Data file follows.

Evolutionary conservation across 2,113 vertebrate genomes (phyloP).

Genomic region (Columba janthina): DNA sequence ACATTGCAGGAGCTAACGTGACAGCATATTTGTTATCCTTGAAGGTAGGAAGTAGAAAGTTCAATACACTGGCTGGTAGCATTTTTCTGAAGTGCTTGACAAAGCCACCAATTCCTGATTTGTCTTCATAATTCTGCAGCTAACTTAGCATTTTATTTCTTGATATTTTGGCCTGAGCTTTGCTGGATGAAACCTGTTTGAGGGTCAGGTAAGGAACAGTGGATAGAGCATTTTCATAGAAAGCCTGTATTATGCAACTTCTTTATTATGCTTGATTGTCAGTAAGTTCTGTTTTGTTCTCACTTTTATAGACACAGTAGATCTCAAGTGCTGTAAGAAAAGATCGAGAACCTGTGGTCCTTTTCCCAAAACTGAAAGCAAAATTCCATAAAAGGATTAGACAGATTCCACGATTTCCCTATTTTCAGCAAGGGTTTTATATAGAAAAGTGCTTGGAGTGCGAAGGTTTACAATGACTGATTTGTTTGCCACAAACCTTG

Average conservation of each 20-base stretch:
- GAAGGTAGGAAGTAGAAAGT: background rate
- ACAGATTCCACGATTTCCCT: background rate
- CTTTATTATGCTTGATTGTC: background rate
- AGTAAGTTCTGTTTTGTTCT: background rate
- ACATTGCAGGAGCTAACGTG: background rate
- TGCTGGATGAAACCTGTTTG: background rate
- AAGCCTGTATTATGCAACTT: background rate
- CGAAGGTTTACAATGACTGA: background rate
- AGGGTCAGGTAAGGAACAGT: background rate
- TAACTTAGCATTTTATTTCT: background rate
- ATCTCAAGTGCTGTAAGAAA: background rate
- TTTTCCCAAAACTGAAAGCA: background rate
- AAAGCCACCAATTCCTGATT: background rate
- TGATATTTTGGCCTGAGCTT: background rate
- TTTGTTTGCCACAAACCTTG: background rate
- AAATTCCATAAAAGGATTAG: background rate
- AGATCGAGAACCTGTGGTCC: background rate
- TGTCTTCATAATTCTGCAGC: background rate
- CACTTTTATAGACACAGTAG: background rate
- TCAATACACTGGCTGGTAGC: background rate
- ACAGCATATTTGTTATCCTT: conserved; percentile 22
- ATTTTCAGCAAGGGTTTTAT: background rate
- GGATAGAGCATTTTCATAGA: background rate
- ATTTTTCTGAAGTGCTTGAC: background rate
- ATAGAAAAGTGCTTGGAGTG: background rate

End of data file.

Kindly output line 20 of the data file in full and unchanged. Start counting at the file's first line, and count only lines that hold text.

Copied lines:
- AGATCGAGAACCTGTGGTCC: background rate